The Mercer Megablock

After years of complex transactions, land-use decisions, construction projects, and moving money around, the city of Seattle is on the verge of disposing of the “Mercer Megablock,” a 96,000 square foot parcel of land in the heart of South Lake Union. So naturally, a set of activists are agitating to have the city rethink the plan.

This particular piece of property was, until very recently, two separate parcels: the old Broad Street, and the “teardrop site” carved out by Broad Street as it worked its way through South Lake Union.

Broad Street was of course SDOT property; the teardrop site was originally owned by Seattle City Light, but was transferred over to SDOT when it was agreed to combine the parcels together as part of the massive Mercer reconfiguration project. Then this section of Broad Street was vacated but left under SDOT’s control, and the two pieces of property were joined together.

But there’s more: regrading the western part of the parcel, including filling in Broad Street (which was below grade) was a big job. To cover the cost, the city made a $26 million internal loan to SDOT, to be repayed in part over time and ultimately with proceeds from the eventual sale of the property. But it took longer to complete the Broad Street vacation, so the city had to extend the interfund loan. Now it’s to be repayed by the end of 2019.

And there’s more: remember last fall when the “head tax” failed to pass the first time and it threw the budget process into chaos? Part of the City Council’s emergency patch was to borrow another $4 million internally, to be repayed when the Mercer Megablock site is sold.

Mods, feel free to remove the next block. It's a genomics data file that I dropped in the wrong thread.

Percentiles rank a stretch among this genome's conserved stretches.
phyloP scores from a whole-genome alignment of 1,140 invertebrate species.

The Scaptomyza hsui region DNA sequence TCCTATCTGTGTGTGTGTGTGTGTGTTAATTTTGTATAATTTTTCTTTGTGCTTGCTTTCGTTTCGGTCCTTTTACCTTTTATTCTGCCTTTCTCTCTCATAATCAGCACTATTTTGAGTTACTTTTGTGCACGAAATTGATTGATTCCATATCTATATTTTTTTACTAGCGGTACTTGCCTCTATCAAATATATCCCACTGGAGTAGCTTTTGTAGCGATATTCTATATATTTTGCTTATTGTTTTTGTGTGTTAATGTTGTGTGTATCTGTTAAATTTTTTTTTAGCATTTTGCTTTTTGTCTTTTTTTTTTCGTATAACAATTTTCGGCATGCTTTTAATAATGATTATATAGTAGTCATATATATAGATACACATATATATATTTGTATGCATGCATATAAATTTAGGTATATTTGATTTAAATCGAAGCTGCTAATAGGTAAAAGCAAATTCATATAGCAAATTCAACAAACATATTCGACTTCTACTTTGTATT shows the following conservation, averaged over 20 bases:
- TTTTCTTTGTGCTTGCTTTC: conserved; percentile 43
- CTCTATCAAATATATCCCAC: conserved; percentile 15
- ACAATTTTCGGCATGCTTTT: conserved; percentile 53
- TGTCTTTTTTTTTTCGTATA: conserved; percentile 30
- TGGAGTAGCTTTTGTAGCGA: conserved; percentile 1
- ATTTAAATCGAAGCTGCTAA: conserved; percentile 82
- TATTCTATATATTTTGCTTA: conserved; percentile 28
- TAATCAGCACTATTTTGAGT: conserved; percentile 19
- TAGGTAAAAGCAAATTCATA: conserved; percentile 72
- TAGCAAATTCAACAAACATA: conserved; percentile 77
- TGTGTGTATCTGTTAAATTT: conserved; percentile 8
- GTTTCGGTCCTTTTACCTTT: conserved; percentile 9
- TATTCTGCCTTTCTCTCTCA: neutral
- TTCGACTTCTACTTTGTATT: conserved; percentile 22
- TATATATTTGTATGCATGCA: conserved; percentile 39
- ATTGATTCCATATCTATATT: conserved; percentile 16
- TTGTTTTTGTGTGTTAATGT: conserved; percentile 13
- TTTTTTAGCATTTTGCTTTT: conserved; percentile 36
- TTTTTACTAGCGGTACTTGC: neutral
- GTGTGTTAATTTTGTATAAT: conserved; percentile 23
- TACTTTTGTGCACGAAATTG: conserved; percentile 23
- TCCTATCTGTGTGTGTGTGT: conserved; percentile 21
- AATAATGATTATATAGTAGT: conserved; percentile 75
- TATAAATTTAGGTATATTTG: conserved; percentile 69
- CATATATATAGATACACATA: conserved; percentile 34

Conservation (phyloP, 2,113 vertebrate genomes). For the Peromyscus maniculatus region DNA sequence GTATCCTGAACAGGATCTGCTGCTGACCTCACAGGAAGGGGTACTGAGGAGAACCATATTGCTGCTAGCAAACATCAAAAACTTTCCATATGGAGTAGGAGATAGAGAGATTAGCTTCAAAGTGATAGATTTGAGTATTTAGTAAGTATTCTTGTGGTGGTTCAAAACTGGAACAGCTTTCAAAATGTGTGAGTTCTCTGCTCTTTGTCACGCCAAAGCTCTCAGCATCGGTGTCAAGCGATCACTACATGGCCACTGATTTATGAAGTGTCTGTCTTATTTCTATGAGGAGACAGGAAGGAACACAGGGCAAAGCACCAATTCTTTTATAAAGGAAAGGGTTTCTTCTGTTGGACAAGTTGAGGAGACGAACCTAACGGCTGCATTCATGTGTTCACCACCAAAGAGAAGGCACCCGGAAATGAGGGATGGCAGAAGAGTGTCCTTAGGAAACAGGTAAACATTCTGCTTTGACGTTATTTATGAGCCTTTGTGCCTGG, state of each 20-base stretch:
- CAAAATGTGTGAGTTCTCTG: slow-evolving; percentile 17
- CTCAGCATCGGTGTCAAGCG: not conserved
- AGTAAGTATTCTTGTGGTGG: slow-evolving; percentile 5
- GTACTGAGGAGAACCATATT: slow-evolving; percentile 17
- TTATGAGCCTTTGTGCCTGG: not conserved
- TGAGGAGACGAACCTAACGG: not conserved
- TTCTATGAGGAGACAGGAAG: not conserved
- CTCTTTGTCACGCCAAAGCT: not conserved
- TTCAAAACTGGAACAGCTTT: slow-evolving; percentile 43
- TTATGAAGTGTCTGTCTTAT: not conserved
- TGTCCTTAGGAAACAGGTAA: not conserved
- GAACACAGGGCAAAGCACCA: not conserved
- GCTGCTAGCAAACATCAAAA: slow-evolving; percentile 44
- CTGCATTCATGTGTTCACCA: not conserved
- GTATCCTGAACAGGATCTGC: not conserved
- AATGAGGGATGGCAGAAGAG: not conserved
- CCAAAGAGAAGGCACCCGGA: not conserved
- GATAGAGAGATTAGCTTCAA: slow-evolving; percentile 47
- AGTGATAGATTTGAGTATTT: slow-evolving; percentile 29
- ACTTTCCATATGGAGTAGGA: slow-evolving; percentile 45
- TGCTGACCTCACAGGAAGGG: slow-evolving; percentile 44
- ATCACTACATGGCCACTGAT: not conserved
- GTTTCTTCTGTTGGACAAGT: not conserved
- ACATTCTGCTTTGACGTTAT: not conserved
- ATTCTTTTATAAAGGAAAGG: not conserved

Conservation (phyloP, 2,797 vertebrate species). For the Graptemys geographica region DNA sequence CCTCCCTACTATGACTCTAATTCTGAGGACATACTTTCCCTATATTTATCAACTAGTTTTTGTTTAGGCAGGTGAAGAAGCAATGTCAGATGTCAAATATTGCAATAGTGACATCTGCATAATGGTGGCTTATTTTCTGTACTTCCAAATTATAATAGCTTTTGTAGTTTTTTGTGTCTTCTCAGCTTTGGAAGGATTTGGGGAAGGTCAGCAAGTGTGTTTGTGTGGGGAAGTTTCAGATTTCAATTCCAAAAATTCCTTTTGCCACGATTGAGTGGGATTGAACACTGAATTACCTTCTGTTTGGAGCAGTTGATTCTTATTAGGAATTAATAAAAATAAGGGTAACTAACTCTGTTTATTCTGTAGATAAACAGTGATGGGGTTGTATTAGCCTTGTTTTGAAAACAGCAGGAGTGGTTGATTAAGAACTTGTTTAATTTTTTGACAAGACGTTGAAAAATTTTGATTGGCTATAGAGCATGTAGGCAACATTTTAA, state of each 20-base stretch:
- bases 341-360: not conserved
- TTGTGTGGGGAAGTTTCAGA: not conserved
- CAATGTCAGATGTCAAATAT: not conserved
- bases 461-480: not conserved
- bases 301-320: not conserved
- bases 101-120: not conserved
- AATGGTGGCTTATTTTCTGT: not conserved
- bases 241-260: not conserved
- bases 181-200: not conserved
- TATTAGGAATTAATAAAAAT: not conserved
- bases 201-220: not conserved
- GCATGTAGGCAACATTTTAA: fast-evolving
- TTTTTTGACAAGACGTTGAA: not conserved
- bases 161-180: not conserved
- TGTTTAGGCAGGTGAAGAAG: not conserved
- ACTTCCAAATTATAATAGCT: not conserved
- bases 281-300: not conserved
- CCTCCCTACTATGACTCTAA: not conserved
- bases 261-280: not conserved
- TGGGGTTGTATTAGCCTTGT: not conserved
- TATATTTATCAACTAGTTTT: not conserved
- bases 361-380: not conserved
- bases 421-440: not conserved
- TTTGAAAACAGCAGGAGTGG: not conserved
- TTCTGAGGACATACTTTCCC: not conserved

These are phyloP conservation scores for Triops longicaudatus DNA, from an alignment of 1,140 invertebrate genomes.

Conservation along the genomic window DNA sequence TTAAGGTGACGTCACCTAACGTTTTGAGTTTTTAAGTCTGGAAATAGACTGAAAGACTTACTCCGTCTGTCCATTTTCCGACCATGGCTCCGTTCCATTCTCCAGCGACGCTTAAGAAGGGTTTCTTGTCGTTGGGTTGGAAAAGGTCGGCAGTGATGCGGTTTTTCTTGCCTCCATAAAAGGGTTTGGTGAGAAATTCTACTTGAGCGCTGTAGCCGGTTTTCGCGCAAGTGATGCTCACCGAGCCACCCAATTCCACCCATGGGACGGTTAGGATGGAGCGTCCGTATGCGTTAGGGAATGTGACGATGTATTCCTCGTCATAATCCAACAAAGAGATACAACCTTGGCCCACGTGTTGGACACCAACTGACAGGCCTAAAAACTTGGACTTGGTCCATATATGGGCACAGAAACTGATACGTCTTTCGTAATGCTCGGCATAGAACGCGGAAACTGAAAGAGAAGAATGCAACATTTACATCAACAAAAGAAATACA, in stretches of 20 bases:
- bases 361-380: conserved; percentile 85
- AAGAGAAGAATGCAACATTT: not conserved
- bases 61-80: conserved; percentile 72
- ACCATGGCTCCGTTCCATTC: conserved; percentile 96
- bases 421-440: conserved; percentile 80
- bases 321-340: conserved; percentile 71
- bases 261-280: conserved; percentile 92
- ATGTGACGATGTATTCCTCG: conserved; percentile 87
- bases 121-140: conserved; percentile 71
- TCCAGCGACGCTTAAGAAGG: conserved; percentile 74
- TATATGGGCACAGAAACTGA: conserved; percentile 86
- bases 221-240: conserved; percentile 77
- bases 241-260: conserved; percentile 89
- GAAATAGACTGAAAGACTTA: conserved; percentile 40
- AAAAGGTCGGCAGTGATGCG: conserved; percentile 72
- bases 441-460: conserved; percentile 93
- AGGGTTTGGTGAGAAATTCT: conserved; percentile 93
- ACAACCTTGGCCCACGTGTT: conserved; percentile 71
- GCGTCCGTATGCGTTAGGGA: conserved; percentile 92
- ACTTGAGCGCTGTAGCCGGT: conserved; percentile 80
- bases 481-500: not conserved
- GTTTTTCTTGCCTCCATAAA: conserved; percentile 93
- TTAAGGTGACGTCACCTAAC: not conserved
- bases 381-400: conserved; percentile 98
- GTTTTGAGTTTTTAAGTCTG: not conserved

Last December, the City Council passed a resolution authorizing the sale of the Mercer Megablock, along with an adjacent property, through an RFP. The resolution makes clear that the proceeds of the sale (after paying back the debt) should go toward affordable housing.

The city contracted with JLL to market the property — though its pitch hit a sour note with some. The RFP was issued in July; proposals were due last Friday and the city hopes to select a winner by December.

The city has listed some specific requirements in the RFP, including terms for sale or lease, labor agreements, and remediating suspected environmental contamination on the property.  It has also made clear that it will prioritize bids that provide at least 150 units of affordable housing on-site.  According to the city’s site evaluation, the property could sell for between $500 and $900 per square foot. At 96,000 square feet, it could go for between $48 and $86 million.  However, the city also says in the RFP that it would prefer to sign a long-term lease instead — an option that might make it more attractive to non-profits wishing to develop affordable housing (lower property taxes, and no big upfront cash payment).

However, recently there has been a movement to get the city to scrap the RFP and start over. Since the state passed HB 2382 in the spring, which allows local governments to dispose of surplus property at less than fair-market value for affordable housing projects, the city has a new tool in its possession. Council member Teresa Mosqueda, whose committee oversees housing efforts, has been pushing the Mayor’s Office to look at it.